Family yoga introduces yoga in a supportive and safe environment that promotes exploration and also allows adults to set a good example, says DeGrace. “Family yoga shows kids that the adults are taking their own self-care seriously as well,” says Peralta. “This can really cement the idea of self-care in an individual at any age”— with the benefit of bringing the family together to share an activity and have fun, he says.
It doesn’t need to take a lot of yoga to reap the benefits. “Just five minutes of moving your body in a way that feels nourishing is of great value,” says DeGrace.
While Sly suggests tailoring the practice to the age of the child, DeGrace recommends following the child’s lead. “When we create a rigid yoga schedule, this can start to feel like another demand in our already structured schedule,” she says, “and your child may start to resent their yoga practice. Invite them to explore, to be curious, and follow their lead. Yoga will meet you where you are at.”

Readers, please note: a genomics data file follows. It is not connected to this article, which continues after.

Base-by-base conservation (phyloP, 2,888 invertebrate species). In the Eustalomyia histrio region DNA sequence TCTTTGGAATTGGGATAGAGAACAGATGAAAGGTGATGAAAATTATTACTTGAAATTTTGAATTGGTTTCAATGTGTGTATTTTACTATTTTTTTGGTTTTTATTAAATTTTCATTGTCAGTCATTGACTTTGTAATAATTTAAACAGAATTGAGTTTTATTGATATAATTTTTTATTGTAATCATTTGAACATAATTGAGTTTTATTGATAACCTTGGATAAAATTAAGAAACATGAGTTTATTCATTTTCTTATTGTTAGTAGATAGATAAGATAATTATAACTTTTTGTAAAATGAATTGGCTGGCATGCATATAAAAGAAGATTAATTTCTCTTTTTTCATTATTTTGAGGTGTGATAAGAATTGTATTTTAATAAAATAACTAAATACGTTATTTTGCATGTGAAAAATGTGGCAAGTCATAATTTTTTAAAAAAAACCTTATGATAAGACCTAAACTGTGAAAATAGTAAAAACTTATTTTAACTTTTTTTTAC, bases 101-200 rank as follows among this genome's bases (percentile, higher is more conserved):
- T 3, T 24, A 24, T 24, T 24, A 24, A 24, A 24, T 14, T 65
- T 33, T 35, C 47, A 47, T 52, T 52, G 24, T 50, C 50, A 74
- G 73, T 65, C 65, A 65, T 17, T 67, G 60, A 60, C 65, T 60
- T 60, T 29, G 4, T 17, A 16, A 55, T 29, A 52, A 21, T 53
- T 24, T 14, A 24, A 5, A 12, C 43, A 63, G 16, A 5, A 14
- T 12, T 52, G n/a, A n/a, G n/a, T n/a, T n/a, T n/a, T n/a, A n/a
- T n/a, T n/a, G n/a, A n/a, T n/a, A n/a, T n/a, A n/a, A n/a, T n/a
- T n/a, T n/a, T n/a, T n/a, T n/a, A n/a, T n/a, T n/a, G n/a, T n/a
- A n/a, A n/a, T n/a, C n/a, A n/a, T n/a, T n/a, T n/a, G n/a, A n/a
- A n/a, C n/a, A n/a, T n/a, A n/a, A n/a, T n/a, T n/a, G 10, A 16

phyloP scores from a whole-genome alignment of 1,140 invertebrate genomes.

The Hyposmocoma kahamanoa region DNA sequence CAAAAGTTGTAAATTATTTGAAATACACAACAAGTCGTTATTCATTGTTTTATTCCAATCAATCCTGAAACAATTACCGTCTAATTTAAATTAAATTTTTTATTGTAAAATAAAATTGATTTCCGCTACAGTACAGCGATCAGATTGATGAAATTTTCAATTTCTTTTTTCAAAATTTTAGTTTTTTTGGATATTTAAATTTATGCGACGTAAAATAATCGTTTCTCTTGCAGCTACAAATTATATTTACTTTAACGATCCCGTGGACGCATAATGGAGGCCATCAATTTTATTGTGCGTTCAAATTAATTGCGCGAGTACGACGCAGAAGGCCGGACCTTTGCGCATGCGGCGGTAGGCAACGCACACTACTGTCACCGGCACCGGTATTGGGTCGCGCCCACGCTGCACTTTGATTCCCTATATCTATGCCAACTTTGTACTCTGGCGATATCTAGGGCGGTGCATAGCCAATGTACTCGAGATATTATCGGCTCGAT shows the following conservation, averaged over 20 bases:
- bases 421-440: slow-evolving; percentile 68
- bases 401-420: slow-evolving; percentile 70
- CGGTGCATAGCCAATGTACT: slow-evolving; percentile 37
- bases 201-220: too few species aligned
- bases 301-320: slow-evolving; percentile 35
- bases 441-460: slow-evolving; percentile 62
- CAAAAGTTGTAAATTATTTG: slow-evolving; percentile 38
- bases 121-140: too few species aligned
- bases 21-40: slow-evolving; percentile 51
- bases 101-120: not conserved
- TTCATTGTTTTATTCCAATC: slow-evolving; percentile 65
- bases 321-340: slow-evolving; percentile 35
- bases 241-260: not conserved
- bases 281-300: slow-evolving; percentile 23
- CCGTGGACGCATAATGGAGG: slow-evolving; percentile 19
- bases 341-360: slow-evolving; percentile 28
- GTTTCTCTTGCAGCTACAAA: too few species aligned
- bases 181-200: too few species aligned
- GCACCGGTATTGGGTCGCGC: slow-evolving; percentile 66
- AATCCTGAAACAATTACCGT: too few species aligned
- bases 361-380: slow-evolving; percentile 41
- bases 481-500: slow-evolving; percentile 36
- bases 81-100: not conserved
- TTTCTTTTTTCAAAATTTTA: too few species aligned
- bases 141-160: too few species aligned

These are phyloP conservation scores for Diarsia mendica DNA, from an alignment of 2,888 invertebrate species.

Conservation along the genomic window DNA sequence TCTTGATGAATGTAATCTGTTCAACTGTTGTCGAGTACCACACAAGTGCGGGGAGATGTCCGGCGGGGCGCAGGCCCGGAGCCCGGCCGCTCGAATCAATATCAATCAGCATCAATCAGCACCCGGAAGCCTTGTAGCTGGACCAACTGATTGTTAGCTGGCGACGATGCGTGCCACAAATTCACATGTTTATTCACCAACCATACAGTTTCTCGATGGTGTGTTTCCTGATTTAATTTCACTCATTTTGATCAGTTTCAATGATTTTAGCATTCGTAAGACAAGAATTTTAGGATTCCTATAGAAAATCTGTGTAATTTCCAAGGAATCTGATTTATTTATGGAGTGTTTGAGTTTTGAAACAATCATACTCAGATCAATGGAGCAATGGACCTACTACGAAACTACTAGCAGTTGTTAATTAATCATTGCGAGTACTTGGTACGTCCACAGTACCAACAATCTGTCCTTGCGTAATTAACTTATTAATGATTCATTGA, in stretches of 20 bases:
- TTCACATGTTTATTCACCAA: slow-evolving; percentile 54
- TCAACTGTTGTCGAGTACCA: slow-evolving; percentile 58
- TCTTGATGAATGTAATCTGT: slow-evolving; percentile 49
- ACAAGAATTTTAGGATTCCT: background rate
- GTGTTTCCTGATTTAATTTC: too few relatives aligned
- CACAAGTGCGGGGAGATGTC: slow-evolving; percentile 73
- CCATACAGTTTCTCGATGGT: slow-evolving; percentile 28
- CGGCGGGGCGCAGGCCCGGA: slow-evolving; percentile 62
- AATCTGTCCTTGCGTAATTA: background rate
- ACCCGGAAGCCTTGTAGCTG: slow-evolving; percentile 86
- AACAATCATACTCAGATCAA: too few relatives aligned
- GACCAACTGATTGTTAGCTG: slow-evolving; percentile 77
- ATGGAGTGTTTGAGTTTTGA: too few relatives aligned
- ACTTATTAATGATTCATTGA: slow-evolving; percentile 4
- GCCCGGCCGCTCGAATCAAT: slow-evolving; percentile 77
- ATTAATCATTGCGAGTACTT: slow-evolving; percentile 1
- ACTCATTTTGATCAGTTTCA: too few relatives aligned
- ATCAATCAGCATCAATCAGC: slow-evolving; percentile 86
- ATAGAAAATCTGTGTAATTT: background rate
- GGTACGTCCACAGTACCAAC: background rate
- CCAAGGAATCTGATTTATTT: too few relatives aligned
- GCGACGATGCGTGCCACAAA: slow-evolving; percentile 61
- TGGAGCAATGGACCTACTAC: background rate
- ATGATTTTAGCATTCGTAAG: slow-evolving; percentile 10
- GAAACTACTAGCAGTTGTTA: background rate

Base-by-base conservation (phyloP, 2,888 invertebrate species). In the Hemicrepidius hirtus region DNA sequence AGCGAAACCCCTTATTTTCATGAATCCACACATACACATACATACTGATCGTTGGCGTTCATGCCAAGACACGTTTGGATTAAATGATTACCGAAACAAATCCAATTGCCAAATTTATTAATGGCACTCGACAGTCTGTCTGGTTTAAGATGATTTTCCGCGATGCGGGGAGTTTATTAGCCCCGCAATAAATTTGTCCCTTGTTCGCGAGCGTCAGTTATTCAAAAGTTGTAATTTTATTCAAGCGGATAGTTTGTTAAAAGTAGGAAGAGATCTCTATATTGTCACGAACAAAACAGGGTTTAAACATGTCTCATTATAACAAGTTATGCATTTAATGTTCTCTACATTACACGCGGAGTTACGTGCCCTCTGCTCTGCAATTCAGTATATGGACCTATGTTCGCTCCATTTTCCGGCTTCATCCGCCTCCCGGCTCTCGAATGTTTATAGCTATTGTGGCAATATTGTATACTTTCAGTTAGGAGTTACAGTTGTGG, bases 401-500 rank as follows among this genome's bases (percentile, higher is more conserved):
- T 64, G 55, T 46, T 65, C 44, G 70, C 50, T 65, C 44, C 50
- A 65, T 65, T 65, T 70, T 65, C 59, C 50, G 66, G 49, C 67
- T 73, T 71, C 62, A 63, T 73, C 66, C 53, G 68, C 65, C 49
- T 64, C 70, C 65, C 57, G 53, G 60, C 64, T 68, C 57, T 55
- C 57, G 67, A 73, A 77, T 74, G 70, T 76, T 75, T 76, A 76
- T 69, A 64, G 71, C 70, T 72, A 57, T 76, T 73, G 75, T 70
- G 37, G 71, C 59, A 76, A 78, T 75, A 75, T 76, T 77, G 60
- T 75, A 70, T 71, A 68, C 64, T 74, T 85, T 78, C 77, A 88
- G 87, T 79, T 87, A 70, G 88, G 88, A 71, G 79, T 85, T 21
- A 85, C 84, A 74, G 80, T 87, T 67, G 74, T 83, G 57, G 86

Mythbusters: The yoga edition
You need to be thin The yoga industry has made a lot of money with the promotion of young, beautiful, slim people doing yoga, says Sly. “But everyone can do yoga unless there is a medical contraindication.”
Yoga is a religion “Yoga can be a spiritual practice,” says Sly. “Yoga allows you to know yourself more deeply with awareness and compassion.”
You need to be flexible Everyone has a certain degree of flexibility and this can be increased with regular yoga practice, says Sly.
It’s time consuming With regular practice, yoga becomes part of one’s lifestyle, says Sly.
Thinking of signing your child up for yoga?
Gauge interest Try some yoga poses at home with your child to see how serious/interested your child is, says Peralta.
Find a studio See if there are any children’s yoga teachers or studios in your area, Peralta says.